The right to withdraw from RE

The right to withdraw from RE


The parent of a pupil at a community, foundation or voluntary school has the right to request that the pupil be excused from all or part of the RE provided. Schools should ensure that parents who want to withdraw their children from RE are aware that RE is taught in an objective way that is relevant to all pupils and respects their own personal beliefs. They should be made aware of the RE syllabus learning objectives and what is covered in the RE curriculum and should be given the opportunity to discuss this, if they wish. The school may also wish to review such a request each year, in discussion with the parents. However, the right of withdrawal does not extend to other areas of the curriculum when, as may happen on occasion, spontaneous questions on religious matters are raised by pupils or there are issues related to religion that arise in other subjects such as history or citizenship.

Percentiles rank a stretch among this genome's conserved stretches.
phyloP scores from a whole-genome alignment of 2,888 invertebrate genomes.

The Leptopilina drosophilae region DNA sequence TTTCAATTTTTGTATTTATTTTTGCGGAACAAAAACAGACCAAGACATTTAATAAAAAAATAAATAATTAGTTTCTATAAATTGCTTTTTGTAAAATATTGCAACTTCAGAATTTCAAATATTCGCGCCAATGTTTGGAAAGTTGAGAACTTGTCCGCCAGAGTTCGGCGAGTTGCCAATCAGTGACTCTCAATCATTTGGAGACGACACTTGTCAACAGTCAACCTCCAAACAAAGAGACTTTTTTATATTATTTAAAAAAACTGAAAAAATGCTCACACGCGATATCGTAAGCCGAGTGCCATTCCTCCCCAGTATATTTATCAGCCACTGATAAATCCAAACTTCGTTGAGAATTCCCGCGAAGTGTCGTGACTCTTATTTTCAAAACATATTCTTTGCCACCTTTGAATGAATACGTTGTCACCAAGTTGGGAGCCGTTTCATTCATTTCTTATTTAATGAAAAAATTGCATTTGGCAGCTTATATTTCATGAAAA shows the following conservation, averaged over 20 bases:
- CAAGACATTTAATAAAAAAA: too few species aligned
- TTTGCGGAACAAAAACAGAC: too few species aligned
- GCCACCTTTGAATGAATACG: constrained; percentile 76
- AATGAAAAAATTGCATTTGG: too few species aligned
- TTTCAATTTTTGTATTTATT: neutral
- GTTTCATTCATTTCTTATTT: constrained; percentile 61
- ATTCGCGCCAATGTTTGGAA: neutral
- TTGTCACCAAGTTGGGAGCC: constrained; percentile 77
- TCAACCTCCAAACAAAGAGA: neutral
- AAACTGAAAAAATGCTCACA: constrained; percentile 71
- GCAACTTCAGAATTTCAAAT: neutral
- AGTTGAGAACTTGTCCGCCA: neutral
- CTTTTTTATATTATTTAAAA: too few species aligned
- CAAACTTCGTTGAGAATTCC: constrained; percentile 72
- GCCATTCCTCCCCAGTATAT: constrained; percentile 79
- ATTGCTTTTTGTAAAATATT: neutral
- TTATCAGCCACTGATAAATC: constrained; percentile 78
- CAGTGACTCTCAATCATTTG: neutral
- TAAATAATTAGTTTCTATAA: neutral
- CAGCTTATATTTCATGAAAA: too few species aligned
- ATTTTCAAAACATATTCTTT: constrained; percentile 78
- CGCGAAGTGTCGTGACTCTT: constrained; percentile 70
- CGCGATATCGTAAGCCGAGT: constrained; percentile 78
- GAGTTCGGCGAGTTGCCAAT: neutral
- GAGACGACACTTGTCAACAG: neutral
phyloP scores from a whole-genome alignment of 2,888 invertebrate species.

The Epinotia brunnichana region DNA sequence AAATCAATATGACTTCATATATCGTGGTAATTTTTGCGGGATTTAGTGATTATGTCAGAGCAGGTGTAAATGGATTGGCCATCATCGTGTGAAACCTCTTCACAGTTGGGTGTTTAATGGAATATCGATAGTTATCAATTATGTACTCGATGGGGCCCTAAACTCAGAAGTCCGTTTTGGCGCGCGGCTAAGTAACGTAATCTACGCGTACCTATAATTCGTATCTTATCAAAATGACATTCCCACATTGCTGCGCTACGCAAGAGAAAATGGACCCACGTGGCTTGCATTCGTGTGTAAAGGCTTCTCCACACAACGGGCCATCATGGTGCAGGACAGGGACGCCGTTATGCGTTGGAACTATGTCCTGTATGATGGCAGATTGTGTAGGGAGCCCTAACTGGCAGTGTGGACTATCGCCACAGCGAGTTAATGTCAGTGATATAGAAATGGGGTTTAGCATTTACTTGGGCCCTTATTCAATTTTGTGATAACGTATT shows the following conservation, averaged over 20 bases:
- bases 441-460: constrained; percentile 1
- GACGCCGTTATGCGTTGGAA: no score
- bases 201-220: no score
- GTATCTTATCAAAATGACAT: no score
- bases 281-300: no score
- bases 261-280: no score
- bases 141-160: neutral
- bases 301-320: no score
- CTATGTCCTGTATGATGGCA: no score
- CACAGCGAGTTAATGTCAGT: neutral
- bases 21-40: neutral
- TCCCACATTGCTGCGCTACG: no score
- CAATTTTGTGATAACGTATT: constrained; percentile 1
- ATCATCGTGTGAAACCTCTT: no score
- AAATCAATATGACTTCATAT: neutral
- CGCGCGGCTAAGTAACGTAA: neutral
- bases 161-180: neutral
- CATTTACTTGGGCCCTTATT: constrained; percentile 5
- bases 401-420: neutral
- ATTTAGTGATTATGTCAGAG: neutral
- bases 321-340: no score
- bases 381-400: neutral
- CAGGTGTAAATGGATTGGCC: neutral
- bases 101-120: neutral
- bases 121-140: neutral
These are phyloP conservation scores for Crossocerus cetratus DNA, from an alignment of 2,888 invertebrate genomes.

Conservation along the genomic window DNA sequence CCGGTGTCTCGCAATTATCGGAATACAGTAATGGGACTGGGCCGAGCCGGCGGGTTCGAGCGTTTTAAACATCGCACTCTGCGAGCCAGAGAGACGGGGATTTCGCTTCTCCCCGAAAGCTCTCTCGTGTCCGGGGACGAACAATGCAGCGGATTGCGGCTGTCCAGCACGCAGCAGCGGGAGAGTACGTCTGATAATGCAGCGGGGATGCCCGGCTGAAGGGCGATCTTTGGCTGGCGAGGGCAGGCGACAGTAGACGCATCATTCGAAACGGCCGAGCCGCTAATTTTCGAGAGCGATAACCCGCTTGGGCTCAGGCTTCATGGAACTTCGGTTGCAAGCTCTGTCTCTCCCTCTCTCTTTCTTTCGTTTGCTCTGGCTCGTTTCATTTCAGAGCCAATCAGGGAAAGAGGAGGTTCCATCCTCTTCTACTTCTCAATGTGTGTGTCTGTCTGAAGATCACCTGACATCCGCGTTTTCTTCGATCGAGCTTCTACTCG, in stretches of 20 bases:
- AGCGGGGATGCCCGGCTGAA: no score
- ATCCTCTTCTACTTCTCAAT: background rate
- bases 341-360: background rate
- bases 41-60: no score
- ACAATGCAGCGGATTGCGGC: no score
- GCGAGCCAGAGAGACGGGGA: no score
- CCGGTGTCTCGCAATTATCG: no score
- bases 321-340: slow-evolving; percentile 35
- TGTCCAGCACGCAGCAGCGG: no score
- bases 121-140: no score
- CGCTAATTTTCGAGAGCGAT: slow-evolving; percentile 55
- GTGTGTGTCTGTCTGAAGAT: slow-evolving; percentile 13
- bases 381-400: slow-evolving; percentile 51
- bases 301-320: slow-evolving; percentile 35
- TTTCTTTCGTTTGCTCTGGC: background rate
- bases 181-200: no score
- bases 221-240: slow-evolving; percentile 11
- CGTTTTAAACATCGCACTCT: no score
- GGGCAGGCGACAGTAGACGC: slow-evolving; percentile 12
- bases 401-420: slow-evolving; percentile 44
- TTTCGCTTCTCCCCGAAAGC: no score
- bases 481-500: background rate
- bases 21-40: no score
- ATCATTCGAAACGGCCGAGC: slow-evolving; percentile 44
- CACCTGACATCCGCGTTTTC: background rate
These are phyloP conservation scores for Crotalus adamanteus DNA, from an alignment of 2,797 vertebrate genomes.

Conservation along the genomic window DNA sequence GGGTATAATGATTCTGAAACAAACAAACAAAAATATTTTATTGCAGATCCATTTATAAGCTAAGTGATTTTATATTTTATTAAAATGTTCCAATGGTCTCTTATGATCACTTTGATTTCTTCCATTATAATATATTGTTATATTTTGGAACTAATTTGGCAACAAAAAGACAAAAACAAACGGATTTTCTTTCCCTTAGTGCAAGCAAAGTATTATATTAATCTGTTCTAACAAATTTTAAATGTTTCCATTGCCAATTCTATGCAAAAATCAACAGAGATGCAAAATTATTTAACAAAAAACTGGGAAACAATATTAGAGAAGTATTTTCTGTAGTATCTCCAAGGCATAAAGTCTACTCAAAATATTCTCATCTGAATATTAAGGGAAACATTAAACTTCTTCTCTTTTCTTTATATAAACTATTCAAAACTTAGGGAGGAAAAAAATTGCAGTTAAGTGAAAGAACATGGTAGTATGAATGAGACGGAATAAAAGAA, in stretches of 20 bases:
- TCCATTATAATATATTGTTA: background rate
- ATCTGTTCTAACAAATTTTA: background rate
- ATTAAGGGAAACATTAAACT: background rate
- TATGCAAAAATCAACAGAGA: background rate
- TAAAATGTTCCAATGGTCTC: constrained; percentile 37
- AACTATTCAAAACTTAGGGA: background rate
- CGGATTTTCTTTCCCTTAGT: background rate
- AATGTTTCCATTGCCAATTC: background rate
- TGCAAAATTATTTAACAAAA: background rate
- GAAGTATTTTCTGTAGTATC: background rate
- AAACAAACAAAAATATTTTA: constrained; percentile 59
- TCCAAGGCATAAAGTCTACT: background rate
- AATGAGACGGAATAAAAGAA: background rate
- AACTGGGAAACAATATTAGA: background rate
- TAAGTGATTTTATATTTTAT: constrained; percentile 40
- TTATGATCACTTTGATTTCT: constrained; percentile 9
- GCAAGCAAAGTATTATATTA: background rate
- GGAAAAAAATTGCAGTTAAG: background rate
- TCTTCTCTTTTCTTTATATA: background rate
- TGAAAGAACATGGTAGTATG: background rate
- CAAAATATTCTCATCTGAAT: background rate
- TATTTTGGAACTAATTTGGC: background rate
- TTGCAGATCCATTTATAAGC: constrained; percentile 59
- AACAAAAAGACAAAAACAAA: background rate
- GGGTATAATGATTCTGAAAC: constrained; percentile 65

The use of the right to withdraw should be at the instigation of parents (or pupils themselves if they are aged 18 or over), and it should be made clear whether it is from the whole of the subject or specific parts of it. No reasons need be given. Parents have the right to choose whether or not to withdraw their child from RE without influence from the school, although a school should ensure parents or carers are informed of this right and are aware of the educational objectives and content of the RE syllabus. In this way, parents can make an informed decision. Where parents have requested that their child is withdrawn, their right must be respected, and where RE is integrated in the curriculum, the school will need to discuss the arrangements with the parents or carers to explore how the child’s withdrawal can be best accommodated. If pupils are withdrawn from RE, schools have a duty to supervise them, though not to provide additional teaching or to incur extra cost. Pupils will usually remain on school premises. Where a pupil has been withdrawn, the law provides for alternative arrangements to be made for RE of the kind the parent wants the pupil to receive (Section 71(3) of the School Standards and Framework Act 1998). This RE could be provided at the school in question, or the pupil could be sent to another school where suitable RE is provided if this is reasonably convenient. If neither approach is practicable, outside arrangements can be made to provide the pupil with the kind of RE that the parent wants, and the pupil may be withdrawn from school for a reasonable period of time to allow them to attend this external RE.